English Courts Mull Scrapping Mandatory Wigs for Barristers Amid Cultural Insensitivity Concerns

English courts are weighing whether to eliminate mandatory wigs for barristers due to concerns that the attire is “culturally insensitive.” 

“Following questions from barristers about wigs and hair discrimination, the Bar Council established a working group to examine court attire in the context of all protected characteristics,” a spokesperson for the Bar Council, which represents barristers in England and Wales, stated to The Telegraph. “The working group’s conclusions are currently being discussed with the judiciary as part of our regular dialogue on equality and diversity issues.”

Several Black barristers have filed complaints that the traditional headpieces discriminate against them. While no permanent change has been made, judges are evaluating suggestions made by the Bar Council, and a decision is expected at the earliest this fall, according to the Telegraph. 

“Senior judges are actively discussing the conclusions of their working group on court attire with the Bar Council,” a spokesperson for the judiciary also told the newspaper. “We welcome these discussions as part of our ongoing joint work on diversity and inclusion in the legal profession.”

Michael Etienne, a Black barrister with an afro hairstyle, labeled the mandatory wigs as hair discrimination, a form of racism, in 2022, igniting public discussion after he was instructed to wear the headpiece or face disciplinary action. The wigs, which are typically made of horsehair, are not necessary in all courtrooms. They haven’t been mandatory in family, civil, or Supreme Court cases since 2007.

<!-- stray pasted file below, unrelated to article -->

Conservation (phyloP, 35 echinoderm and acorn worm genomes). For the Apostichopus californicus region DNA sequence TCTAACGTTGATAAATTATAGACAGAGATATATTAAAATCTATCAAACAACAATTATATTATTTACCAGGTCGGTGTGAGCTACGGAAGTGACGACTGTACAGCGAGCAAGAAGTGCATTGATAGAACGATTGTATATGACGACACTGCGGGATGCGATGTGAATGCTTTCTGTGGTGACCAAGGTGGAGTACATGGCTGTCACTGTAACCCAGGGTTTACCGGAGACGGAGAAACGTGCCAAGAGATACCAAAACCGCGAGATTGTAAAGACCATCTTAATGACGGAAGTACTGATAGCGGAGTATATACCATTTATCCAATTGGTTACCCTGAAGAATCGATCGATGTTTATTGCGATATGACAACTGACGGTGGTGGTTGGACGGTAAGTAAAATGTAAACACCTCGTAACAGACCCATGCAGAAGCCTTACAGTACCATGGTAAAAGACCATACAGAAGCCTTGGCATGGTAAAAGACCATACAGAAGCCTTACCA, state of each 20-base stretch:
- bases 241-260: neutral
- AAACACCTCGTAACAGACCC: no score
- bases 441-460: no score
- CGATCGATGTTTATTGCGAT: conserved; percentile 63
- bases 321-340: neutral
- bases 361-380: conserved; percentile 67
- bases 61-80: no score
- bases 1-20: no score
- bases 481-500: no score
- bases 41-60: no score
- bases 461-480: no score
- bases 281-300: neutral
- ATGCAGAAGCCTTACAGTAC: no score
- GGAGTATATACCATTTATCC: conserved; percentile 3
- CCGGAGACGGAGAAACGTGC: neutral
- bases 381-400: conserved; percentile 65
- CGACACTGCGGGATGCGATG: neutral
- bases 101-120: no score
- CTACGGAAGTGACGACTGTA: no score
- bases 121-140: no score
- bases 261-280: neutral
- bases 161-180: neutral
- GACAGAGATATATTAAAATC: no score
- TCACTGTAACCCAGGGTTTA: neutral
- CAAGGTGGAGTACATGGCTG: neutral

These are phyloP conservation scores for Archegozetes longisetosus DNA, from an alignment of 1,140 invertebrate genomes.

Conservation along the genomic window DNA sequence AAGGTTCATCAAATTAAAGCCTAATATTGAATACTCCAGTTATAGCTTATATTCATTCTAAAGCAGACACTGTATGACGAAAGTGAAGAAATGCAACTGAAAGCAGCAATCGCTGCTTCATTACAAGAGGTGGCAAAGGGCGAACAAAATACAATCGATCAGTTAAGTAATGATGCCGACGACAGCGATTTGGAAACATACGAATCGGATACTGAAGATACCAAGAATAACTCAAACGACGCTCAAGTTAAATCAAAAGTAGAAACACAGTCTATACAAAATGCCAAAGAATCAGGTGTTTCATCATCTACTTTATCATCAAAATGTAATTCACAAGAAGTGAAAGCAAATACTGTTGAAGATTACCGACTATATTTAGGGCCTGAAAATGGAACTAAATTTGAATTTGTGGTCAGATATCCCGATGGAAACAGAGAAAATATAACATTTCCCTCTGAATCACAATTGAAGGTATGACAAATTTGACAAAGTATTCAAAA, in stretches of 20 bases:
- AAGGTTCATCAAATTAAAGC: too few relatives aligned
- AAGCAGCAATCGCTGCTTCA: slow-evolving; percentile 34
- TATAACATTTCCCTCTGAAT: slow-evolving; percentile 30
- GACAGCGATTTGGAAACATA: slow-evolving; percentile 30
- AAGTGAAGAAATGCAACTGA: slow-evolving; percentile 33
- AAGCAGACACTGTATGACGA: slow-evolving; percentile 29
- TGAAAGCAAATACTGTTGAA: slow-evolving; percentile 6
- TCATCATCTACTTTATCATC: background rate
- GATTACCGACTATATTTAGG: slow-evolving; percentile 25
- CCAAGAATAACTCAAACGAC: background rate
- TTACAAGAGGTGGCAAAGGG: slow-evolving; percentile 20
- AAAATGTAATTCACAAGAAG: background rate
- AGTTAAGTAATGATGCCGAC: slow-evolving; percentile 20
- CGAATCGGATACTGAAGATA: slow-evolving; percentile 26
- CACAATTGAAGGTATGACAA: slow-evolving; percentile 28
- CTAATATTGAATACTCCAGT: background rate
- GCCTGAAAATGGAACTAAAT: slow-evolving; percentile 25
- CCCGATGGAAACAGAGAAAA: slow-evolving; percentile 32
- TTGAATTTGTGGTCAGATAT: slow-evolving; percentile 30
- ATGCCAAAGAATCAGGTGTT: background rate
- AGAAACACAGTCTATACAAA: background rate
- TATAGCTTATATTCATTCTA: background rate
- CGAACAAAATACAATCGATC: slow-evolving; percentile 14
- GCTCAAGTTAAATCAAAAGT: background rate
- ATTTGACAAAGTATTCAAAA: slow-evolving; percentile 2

Leslie Thomas KC, a Black legal expert in London, expressed to the Telegraph his belief that the mandatory wigs are a “ridiculous costume” that represents a “culturally insensitive climate” at the Bar.

“The wigs must certainly go. There isn’t any place in a modern society for barristers to be donning 17th-century fashion,” Thomas told the newspaper, dispensing away with other “archaic” court attire, such as wing collars, bands, and collarettes. 

He proposed a dress code that only mandates barristers to wear a black gown with smart business attire underneath, “would propel the profession into the 21st century.”

Rachel Bale, a mixed-race barrister with curly afro hair, highlighted the religious exemptions already in place for Sikhs who wear turbans and suggested to The Telegraph that barristers should be able to opt out for cultural reasons. She contended that wigs are frequently “not fit for purpose” for natural Black hairstyles.

“Something often overlooked in Black culture is that your hair is so inexplicably important and it is completely interwoven with your identity,” she informed the newspaper.